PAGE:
We then set out on a walk around part of the original 81 hectare foundry site. We were surprised to learn that a number of the original settlement buildings are still in place, although they are not all from the First World War era. All along I had been keen to discover where Charles may have been housed during his time at the foundry. We were shown a run of buildings used prior to the war for housing single men. Wolfgang believes that these were used during WW1 to house the POWs, so it is highly likely that Charles was housed here and, in his words, “packed in … like sardines”. These buildings are now private residences.
Our visit to Herrenwyk, both the Museum and the foundry site, was a very special part of our journey to walk in Charles’s footsteps during his time as a POW.
Prior to our visit Christian had passed on the details of my search to Jan Lokers, Director of the Hansestadt Lübeck (Archive of Lübeck). In a timely coincidence a new book was launched the week we were in Lübeck containing a chapter written by Jan entitled: “Prisoners of war and “hostile aliens”: captivity and forced labor in Lübeck during the First World War”. The book is in German, but I am working on translating Jan’s chapter and feel sure that it will reveal more interesting and relevant facts to help expand our understanding of this time.
I had made contact with Jan Lokers before our visit and he kind sent me a list of files relating to the use of prisoner-of-war labour in and around Lübeck in WW1. I pre-ordered around 23 of these files for use in the Archive reading room during our stay in Lübeck and spent a fascinating day going through them all. My lack of understanding of German was, of course, a great disadvantage! Even so, I was able to dip into interesting 1915 correspondence between the Hochofenwerk management and “Berlin” repeatedly requesting permission to use POW labour; I ploughed through lists of names of individual workers but concluded that most were likely to have been “forced labour”, rather than POWs; and found correspondence that discussed the conditions under which the POWs were being kept at the Hochofenwerk. So, while I was not able to discern any extra information relating directly to Charles, it was a tantalising glimpse into the records that are held by the Archives.
In talking with both Christian and Wolfgang it is interesting to discover how little research as been done about the POWs in Lübeck in WW1. The new book is a welcome addition to the research, but I gained the impression that it is an area still ripe for further investigation.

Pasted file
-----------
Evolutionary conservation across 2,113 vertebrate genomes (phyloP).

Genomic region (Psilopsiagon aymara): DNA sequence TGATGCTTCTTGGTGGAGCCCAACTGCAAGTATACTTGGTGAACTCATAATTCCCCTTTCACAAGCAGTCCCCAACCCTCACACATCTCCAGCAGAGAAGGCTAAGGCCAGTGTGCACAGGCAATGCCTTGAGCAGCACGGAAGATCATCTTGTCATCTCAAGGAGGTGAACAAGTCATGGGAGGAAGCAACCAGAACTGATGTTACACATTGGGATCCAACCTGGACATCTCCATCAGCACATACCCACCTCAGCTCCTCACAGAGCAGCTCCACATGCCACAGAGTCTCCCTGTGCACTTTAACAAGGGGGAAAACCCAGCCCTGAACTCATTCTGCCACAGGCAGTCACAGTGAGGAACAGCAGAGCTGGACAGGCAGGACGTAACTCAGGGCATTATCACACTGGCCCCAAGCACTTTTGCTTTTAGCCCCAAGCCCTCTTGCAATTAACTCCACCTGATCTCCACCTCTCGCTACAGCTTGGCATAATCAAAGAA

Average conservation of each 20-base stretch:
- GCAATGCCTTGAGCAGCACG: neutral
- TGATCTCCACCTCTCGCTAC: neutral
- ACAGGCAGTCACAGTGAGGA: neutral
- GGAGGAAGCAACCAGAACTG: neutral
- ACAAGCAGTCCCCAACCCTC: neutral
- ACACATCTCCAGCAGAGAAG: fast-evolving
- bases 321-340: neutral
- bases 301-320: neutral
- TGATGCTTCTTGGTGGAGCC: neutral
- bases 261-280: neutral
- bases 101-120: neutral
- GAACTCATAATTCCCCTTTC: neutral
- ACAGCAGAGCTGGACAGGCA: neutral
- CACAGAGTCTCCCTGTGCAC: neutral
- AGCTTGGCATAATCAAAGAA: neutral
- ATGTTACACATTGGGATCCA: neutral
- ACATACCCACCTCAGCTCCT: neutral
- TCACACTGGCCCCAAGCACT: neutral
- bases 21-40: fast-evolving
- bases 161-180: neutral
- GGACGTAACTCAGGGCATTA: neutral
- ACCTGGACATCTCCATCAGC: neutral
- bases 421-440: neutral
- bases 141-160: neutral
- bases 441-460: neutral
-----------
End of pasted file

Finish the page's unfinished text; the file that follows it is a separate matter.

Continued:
Looking back at the work assignments handed to POWs it is clear that they varied in nature. Many were sent to farms as agricultural workers and this could sometimes mean extra food as they tilled the crops, and a warm bed in the farmer’s barn. For Charles, though, there is no doubt that it was a very arduous work assignment he was handed those 11 months previous when he was sent out to Lübeck from the Güstrow POW Camp.
Through every stage of this journey it has become more and more obvious that my grandfather, Charles William Palmer, was a tough and resilient man. He was a survivor. He endured 11 months working as a POW in the iron foundry near Lübeck and, for the first time since his capture, news of a move, this time back to Güstrow on 21 November 1918, must have filled him with hope. Repatriation was on the horizon.
In the next Blog post we will see Charles repatriated back to England, before heading home to Australia.
* In the quotes from Charles’s diary I have used [sic] to indicate when an error in the text is part of the original, rather than typographical.
– All photos taken on 6 and 7 November 2016 by Kaye Hill –
Hochofenwerk Lübeck, Wikipedia. https://de.wikipedia.org/wiki/Hochofenwerk_Lübeck
Industriemuseum Geschichtswerkstatt Herrenwyk. https://geschichtswerkstatt-herrenwyk.de/de/Home
Lokers, Jan. “Kriegsgefangene und “feindliche Ausländer”. Gefangenschaft und Zwangsarbeit in Lübeck während des Ersten Weltkrieges”, IN “… so blickt der Krieg in allen Enden hindurch”: Die Hansestadt Lübeck im Kriegsalltag 1914-1918, herausgegeben bei Nadine Garling und Diana Schweitzer. Lübeck, Archiv der Hansestadt, 2016. Seite 67-88.